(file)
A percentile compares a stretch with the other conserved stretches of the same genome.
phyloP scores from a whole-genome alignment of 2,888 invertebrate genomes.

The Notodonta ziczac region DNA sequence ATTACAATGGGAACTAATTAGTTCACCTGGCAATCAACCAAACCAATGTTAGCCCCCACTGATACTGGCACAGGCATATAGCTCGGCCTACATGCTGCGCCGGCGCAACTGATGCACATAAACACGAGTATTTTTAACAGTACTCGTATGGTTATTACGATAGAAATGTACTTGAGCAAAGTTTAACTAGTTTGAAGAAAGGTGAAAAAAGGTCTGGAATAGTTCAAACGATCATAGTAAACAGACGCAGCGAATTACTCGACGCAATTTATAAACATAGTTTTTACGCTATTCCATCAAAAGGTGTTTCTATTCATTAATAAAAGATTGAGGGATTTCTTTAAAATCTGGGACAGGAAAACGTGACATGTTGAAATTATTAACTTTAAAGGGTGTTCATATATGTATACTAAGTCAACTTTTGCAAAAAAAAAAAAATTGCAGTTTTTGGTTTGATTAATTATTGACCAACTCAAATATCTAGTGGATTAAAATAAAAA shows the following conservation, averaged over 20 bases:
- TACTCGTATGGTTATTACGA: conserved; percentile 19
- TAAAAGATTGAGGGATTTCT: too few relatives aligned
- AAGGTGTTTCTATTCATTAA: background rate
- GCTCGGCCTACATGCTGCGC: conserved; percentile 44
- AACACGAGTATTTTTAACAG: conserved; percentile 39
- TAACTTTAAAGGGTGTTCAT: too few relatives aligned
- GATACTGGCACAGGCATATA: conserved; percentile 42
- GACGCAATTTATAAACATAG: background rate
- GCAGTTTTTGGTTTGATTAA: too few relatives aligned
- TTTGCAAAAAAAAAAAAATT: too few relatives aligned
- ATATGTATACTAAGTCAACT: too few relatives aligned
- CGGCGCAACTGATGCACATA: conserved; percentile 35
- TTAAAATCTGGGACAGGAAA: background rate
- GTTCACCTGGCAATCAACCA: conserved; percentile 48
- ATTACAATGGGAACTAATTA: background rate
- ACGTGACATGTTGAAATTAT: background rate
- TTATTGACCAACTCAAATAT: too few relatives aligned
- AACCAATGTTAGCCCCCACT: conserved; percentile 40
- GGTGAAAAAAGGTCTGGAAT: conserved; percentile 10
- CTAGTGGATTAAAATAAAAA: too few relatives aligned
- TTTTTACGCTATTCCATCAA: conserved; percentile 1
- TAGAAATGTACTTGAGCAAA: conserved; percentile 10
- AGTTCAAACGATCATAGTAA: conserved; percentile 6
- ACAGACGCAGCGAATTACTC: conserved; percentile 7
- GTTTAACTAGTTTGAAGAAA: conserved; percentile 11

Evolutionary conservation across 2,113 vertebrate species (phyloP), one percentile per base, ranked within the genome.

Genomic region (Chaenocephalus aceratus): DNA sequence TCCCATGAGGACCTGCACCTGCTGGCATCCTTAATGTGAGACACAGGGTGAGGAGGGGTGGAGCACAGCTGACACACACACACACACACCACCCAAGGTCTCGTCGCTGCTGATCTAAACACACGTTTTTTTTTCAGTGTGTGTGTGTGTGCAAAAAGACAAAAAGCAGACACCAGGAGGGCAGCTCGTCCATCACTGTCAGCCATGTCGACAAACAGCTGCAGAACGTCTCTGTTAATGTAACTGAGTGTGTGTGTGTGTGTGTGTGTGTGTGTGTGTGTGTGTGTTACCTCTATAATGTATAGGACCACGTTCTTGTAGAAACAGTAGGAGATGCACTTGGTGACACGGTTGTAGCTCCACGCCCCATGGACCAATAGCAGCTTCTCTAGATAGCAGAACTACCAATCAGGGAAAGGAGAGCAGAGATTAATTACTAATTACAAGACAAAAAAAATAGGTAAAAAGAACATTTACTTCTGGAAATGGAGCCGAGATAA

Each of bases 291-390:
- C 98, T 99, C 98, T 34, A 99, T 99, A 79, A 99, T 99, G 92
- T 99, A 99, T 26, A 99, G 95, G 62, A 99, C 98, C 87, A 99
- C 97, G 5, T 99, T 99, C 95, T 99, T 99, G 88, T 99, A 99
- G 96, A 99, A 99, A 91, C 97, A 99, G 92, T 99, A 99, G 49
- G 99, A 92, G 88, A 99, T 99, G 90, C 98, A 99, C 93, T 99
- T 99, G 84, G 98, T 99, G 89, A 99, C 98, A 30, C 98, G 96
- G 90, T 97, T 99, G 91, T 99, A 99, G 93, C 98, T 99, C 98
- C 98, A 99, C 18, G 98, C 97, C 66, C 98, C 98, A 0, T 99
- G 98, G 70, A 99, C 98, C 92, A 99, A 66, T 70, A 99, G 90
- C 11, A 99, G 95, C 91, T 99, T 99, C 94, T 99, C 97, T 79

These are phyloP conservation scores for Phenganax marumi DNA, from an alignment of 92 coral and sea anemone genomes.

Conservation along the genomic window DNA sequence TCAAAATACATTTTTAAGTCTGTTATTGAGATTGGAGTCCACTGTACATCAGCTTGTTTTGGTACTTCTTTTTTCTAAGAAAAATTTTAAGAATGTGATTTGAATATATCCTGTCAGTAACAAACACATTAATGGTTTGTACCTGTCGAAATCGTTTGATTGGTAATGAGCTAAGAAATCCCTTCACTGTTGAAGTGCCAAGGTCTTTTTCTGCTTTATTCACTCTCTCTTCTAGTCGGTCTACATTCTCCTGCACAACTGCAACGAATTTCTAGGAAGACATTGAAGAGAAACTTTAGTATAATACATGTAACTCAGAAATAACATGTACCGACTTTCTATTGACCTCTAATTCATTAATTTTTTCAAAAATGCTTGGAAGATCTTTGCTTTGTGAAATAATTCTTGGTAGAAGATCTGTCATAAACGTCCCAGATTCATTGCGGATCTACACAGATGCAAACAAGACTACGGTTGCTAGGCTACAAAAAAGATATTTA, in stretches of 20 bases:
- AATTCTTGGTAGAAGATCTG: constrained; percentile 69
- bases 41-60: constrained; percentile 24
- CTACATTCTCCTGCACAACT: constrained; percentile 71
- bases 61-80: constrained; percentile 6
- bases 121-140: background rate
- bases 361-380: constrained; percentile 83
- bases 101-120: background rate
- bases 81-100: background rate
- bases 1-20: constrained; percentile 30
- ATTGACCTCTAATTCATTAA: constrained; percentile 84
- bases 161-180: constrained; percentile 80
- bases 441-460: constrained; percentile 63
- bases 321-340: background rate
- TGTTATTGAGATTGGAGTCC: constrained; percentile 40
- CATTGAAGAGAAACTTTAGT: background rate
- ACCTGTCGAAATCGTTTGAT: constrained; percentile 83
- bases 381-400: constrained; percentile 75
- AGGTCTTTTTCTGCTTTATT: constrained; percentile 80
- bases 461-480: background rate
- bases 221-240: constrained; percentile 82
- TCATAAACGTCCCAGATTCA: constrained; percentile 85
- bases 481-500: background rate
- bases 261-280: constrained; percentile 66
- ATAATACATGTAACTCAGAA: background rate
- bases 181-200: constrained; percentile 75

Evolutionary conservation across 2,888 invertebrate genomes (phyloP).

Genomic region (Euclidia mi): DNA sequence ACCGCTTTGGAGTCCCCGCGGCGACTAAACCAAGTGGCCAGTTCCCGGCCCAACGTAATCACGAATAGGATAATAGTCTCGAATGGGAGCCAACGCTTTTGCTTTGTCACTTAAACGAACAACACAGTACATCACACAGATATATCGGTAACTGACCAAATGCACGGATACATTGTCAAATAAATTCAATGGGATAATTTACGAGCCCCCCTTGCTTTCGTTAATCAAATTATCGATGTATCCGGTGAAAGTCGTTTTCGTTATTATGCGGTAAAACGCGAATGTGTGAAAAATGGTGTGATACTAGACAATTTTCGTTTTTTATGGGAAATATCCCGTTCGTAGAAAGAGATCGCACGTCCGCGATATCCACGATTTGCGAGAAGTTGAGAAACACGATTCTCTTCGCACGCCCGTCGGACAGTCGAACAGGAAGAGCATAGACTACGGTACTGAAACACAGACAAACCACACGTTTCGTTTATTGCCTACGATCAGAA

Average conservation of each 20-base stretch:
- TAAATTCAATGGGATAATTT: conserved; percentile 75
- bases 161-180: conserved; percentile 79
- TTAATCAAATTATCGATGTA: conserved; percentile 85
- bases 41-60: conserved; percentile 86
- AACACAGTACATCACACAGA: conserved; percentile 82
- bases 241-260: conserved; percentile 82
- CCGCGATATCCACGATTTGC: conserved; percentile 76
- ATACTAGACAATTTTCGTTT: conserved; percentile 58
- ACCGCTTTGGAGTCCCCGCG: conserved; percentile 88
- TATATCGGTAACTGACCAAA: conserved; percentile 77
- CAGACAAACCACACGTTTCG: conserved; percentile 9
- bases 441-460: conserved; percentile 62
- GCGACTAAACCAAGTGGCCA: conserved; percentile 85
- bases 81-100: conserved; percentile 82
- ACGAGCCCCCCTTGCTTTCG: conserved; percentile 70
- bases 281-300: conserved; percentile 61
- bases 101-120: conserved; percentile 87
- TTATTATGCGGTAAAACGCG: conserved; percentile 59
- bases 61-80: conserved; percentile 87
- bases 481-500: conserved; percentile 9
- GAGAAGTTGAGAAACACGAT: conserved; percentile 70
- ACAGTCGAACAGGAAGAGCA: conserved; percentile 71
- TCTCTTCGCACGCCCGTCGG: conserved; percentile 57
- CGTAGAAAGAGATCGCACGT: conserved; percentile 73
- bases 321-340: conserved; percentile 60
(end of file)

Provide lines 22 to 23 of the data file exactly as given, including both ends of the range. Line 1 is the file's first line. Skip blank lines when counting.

- GGTGAAAAAAGGTCTGGAAT: conserved; percentile 10
- CTAGTGGATTAAAATAAAAA: too few relatives aligned